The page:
Maximize your strength training routine by cutting out these time wasters.Read article
Maxx Charles has fielded his fair share of critiques about his unorthodox training style. Yet no one can argue the results—a 5’11”, 265-pound physique that has snagged a dozen top-five finishes since 2013.
“There’s a purpose to my range of motion, the way I move a weight, and how I adjust an exercise,” says the Haitian native, who makes his home in Long Island, NY. “I used to train like everyone else and didn’t feel anything.”
Nowadays, Charles is all about maximizing tension on the working muscle while minimizing joint stress. Here’s how.
“People think I do half-reps, but a full range of motion is an individual thing. At the point my muscle is fully contracted, yours may not be. Find the range where the muscle is always engaged—you want to maintain control of the weight and feel each rep in the muscle, not your joints and ligaments.”
“You need to be able to recognize when a move isn’t feeling quite right. In my last leg workout, I was having some lower-back discomfort during hack squats. So I adjusted the exercise to shift pressure from my back to my quads by placing my feet as low as I could on the platform.”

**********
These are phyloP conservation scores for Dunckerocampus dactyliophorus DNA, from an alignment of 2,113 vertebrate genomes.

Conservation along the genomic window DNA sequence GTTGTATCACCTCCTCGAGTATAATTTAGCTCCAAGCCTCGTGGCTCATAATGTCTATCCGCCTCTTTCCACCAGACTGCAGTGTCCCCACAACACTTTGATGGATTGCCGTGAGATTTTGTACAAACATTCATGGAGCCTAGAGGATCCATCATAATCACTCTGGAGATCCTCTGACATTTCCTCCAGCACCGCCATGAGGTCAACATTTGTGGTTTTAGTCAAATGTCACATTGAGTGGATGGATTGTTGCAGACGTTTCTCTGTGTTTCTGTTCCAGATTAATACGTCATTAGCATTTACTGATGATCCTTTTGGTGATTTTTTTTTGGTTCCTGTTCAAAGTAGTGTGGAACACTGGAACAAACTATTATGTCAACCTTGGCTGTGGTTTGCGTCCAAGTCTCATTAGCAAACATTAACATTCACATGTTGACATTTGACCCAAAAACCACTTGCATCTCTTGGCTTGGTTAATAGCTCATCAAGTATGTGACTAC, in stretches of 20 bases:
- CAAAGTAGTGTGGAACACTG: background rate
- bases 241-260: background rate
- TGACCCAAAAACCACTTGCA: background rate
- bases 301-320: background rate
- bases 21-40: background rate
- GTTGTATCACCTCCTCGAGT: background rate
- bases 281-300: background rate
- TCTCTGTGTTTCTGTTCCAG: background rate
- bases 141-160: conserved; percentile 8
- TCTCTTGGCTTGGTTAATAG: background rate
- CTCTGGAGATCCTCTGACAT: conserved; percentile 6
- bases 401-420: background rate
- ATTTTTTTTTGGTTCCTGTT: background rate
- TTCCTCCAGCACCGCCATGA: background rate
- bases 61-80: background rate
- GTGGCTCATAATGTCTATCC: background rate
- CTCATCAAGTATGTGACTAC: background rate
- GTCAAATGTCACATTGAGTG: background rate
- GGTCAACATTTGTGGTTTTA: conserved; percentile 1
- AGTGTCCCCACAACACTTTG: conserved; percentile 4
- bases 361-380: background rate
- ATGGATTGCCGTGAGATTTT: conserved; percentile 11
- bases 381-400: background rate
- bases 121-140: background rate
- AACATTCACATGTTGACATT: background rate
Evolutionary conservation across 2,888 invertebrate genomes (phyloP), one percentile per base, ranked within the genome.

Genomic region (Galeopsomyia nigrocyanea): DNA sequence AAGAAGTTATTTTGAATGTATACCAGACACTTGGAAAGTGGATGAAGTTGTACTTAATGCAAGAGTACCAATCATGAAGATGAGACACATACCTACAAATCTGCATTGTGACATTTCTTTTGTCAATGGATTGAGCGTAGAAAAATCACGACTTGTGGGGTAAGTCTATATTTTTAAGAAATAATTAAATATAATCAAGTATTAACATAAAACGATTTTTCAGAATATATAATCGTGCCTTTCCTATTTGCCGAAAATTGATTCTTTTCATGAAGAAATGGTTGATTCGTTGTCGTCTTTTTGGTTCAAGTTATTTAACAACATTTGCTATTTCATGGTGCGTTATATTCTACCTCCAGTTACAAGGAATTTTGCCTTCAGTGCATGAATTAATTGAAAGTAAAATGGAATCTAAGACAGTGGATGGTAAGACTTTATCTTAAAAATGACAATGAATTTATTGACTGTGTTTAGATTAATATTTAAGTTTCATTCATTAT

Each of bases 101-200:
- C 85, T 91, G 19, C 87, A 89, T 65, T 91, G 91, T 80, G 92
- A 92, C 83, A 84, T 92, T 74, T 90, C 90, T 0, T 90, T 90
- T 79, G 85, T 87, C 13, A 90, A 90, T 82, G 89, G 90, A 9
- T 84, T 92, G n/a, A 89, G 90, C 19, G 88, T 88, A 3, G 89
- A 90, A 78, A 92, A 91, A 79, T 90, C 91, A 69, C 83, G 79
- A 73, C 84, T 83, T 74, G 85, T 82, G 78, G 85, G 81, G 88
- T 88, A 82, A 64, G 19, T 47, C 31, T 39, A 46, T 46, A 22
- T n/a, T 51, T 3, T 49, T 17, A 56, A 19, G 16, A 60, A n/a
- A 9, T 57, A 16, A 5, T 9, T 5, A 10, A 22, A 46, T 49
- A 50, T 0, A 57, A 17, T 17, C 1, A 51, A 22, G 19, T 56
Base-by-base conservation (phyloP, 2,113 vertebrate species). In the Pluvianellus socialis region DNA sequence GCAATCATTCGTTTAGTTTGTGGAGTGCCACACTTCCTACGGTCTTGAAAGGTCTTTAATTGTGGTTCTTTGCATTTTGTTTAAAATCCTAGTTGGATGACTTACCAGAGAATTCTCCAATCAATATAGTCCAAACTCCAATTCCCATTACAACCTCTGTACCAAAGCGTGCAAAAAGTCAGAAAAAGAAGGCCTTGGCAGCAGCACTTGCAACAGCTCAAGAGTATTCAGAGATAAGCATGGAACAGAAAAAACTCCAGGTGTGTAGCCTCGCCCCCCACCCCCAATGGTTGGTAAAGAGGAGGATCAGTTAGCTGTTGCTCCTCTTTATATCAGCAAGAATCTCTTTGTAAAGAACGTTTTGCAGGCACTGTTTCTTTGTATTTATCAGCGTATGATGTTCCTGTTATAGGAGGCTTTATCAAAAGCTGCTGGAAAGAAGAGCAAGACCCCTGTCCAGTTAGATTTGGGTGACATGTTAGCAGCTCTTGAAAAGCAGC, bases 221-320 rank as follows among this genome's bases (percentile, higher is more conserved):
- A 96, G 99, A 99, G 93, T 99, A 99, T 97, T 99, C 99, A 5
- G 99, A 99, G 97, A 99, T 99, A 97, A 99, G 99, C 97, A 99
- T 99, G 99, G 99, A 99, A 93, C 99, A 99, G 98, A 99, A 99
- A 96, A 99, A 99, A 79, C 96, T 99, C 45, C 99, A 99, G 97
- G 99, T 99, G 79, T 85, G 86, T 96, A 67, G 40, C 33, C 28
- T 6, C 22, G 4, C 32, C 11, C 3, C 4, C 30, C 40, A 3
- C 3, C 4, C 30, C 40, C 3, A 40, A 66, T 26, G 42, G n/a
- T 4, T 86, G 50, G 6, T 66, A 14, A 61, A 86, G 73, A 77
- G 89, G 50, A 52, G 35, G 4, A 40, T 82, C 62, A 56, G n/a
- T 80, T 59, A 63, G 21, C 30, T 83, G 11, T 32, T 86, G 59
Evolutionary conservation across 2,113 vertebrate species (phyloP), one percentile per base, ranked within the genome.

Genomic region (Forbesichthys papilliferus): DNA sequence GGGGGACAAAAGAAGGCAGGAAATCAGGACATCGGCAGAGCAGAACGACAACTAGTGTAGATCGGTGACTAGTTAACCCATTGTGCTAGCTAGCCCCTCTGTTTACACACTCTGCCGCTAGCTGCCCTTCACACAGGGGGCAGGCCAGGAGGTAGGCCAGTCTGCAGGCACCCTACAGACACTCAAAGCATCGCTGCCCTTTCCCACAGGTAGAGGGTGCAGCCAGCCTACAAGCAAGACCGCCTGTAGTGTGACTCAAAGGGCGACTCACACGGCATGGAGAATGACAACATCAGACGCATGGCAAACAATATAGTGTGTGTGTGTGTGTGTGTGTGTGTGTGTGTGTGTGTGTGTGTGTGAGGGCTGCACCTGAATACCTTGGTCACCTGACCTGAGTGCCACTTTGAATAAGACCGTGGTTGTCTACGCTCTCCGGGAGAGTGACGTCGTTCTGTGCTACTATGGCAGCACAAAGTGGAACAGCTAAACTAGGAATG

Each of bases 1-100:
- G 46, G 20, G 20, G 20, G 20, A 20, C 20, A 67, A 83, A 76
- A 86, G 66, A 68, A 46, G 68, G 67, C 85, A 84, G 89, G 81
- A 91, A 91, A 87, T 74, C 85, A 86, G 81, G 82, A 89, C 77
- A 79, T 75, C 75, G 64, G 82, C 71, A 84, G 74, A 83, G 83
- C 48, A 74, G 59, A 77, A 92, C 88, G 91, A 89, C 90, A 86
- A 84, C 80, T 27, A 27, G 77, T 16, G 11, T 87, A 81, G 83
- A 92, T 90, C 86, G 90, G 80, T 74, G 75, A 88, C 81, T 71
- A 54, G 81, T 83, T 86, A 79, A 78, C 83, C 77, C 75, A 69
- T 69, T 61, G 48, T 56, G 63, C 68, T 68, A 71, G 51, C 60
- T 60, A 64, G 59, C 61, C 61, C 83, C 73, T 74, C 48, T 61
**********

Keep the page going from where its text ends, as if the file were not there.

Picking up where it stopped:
“On seated barbell presses, I can do 10 reps with 400 pounds, but a lot of the pressure will be on my elbows. If I drop to 300 pounds, I can do 20 to 30 reps with all the tension on the delts. I’d rather make the exercise harder instead of automatically going heavier.”
“When I squat, I’ll do one-minute holds in the bottom position, thighs just past parallel, and get two to three reps in a set. Start with five-second holds, then 10, 15, 20, 30, and 45 before trying 60.”
“At first, a new weight can feel awkward, but a spotter giving just the right amount of assistance helps you get comfortable and confident with it. Eventually you’ll be able to move that load without a spot; then add a little more and repeat the process.”